Long Island's state parks director retires

Regional Director of Parks, Ronald F. Foley addresses

Regional Director of Parks, Ronald F. Foley addresses the issue of nearly a dozen parks closing at a meeting before board members at Belmont Lake State Park. (Feb. 17, 2010) Photo Credit: James Carbone

advertisement | advertise on newsday

State parks regional director Ronald Foley is retiring next week after earning widespread praise for his oversight of 32 Long Island sites during almost a dozen years.

Foley, 62, who supervised the region with the largest number of state parks during two stints in the position, is moving back upstate to Wellsville in Allegany County, the area where he grew up.

He hopes to remain active in parks management, either as a consultant or working for a nonprofit group. "I know I'm not done," said Foley, who said he and his wife bought a house to be near their elderly mothers in the rural southwestern corner of the state, where he grew up on a farm.

Deputy regional director George Gorman Jr. will serve as Foley's interim replacement until a permanent appointment is made.

"We will miss his leadership," said Rose Harvey, commissioner of the state Office of Parks, Recreation and Historic Preservation, "not only in the region, but across the entire state park system, where he has been a strong and respected voice."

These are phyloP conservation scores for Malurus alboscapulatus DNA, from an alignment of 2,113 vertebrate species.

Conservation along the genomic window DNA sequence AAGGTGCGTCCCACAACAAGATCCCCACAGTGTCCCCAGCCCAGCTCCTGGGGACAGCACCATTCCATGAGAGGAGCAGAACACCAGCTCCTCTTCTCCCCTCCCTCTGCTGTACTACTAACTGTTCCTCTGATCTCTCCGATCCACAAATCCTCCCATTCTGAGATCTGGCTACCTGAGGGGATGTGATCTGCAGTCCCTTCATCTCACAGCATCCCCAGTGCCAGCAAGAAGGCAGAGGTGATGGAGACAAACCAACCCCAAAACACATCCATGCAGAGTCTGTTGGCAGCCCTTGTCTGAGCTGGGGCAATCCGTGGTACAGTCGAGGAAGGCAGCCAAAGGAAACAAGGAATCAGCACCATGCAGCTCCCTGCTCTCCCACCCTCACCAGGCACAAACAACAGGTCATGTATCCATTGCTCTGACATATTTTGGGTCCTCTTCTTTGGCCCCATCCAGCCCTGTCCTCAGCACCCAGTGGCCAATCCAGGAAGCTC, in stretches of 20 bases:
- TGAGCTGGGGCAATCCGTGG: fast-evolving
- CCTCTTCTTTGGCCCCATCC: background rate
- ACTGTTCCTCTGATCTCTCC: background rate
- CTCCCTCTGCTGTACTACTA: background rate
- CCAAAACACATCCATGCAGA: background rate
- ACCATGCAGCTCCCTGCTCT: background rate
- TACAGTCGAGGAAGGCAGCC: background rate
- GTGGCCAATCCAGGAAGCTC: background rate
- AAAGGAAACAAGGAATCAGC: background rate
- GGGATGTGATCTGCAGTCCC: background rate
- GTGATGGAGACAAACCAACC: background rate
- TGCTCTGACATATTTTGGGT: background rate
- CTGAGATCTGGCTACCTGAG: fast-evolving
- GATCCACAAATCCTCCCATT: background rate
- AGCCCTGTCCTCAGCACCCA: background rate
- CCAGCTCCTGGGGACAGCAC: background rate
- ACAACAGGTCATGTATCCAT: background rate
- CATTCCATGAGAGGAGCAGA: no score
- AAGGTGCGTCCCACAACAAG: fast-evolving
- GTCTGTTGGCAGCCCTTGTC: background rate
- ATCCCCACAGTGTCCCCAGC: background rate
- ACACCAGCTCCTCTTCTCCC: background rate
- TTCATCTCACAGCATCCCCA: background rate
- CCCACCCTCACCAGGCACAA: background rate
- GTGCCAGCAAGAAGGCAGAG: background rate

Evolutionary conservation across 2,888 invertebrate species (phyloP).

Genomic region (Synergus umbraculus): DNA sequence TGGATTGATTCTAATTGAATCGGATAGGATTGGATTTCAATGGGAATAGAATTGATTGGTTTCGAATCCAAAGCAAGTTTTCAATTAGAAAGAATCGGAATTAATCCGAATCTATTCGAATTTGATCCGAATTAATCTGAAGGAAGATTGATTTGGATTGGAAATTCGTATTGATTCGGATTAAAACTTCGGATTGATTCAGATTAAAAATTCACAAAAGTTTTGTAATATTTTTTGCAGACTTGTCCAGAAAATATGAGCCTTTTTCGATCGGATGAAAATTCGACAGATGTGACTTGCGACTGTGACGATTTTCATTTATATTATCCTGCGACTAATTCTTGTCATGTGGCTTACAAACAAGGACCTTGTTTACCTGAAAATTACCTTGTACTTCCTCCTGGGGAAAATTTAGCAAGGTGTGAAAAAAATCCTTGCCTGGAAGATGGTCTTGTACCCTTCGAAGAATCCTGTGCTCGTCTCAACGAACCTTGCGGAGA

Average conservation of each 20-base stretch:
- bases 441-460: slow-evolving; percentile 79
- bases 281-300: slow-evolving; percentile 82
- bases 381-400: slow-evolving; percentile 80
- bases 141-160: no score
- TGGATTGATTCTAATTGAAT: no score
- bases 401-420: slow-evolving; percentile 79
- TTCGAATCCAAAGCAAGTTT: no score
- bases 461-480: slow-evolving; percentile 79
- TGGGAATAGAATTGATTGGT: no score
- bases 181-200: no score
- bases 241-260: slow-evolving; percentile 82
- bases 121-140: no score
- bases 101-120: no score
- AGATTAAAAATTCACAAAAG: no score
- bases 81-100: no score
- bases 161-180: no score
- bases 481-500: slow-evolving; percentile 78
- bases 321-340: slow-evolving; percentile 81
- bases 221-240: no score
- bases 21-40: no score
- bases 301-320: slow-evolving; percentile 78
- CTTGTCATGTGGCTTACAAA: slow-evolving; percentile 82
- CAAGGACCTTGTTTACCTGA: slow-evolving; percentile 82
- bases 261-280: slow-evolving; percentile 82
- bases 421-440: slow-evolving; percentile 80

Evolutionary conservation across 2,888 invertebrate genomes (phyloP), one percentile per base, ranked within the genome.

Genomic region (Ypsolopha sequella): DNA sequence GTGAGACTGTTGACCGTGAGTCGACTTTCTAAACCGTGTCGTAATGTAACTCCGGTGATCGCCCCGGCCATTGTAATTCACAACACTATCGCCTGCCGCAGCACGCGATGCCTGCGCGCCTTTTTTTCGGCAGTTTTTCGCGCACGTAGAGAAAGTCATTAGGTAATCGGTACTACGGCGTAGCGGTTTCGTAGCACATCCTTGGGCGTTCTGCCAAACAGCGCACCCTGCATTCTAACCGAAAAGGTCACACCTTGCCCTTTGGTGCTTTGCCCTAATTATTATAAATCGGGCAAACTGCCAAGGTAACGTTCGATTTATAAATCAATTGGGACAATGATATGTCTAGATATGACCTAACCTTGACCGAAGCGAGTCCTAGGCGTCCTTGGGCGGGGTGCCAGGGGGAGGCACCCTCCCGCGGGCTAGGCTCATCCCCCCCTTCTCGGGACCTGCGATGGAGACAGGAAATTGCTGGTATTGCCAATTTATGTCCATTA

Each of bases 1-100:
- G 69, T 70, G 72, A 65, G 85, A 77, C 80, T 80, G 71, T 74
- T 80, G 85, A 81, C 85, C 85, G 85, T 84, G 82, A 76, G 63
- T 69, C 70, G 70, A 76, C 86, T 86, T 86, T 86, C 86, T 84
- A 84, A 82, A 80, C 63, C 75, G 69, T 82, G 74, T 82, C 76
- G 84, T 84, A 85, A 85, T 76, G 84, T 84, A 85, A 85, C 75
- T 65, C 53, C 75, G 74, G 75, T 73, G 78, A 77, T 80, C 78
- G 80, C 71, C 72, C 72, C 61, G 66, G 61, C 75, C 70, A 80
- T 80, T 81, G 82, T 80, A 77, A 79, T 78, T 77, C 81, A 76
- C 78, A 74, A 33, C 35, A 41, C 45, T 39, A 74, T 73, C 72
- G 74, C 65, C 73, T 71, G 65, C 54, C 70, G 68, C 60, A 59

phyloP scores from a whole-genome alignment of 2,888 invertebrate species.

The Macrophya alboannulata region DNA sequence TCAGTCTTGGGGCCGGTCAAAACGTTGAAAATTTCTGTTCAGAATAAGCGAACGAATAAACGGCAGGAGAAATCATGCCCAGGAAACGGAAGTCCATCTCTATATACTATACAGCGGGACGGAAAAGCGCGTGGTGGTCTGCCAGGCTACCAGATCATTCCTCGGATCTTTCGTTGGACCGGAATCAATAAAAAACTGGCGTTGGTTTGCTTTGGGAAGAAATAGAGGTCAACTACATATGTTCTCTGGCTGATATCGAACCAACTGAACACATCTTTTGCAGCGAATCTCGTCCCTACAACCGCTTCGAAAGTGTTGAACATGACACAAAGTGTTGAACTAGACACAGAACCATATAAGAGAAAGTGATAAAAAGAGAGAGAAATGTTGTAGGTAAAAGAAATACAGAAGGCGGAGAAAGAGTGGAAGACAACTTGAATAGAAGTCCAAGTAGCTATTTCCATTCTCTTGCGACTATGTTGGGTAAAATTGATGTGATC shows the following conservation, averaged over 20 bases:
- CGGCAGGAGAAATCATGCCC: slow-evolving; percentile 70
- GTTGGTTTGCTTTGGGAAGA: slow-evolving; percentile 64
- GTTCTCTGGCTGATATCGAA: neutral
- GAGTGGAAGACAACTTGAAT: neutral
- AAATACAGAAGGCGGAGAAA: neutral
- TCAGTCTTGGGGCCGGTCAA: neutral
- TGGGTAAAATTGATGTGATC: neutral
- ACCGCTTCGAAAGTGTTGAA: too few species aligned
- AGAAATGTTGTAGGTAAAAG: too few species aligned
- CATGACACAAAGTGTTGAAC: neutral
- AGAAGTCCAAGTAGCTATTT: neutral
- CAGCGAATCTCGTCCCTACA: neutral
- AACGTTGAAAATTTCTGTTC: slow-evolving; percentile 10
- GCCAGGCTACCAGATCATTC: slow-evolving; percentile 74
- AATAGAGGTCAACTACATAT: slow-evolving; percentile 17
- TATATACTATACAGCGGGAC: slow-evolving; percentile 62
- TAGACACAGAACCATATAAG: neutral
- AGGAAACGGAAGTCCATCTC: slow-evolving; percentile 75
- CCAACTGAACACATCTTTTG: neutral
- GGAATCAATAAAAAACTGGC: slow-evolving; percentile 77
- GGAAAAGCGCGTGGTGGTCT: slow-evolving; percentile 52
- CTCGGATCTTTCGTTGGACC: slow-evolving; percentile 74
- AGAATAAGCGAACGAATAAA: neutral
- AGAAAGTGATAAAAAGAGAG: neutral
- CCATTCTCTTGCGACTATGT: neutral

Foley said "state parks were a part of my life from a very early age" when family outings were held at Letchworth State Park.

After beginning his public career as supervisor of the Town of Belfast in Allegany County, he served as state parks director for the Genesee region from 1983 to 1988, when he came to Long Island.

Foley likes to avoid public attention. But three years after he occupied the Belmont State Park office once used by Robert Moses, he left his comfort zone by proposing the closing of Robert Moses State Park rather than continue to make cuts at all parks to make up for a reduction in the agency's budget.

His proposal created outrage and demands for his removal. But eventually Gov. Mario Cuomo and the State Legislature came up with new funding mechanisms to reverse the decline of the parks and keep Robert Moses open.

Foley was called to Albany in 1994 to serve as executive deputy parks commissioner for a year. Then he worked as a consultant, for the City of Troy, and head of the advocacy group Parks & Trails New York before being hired as Suffolk County parks commissioner in 2003. He was named regional parks director for the second time in 2007.

"He's one of the few regional directors who actually knew about parks. He is a caring and compassionate person," said Paul D'Aleo, president of CSEA Local 102, which represents 1,500 state park employees on the Island.

Gil Bergen, manager of Connetquot River State Park Preserve since it was created in 1973, said, "He was a very fine general manager and a super person and everyone liked him."

Foley said that thanks to an increase in funding for rehabilitation projects, the Island's parks are in better shape than when he started, although staffing remains a challenge. He credits the employees for whom "it's more than just a job; it's a way of life."

Added Foley: "Being involved in something that somebody as terrific as Robert Moses built and sustaining it for people who need a break from their daily routine has just been a great honor."

The best of Newsday every day in your inbox. Get the Newsday Now newsletter!

Comments

Newsday.com now uses Facebook for our comment boards. Please read our guidelines and connect your Facebook account to comment.

You also may be interested in: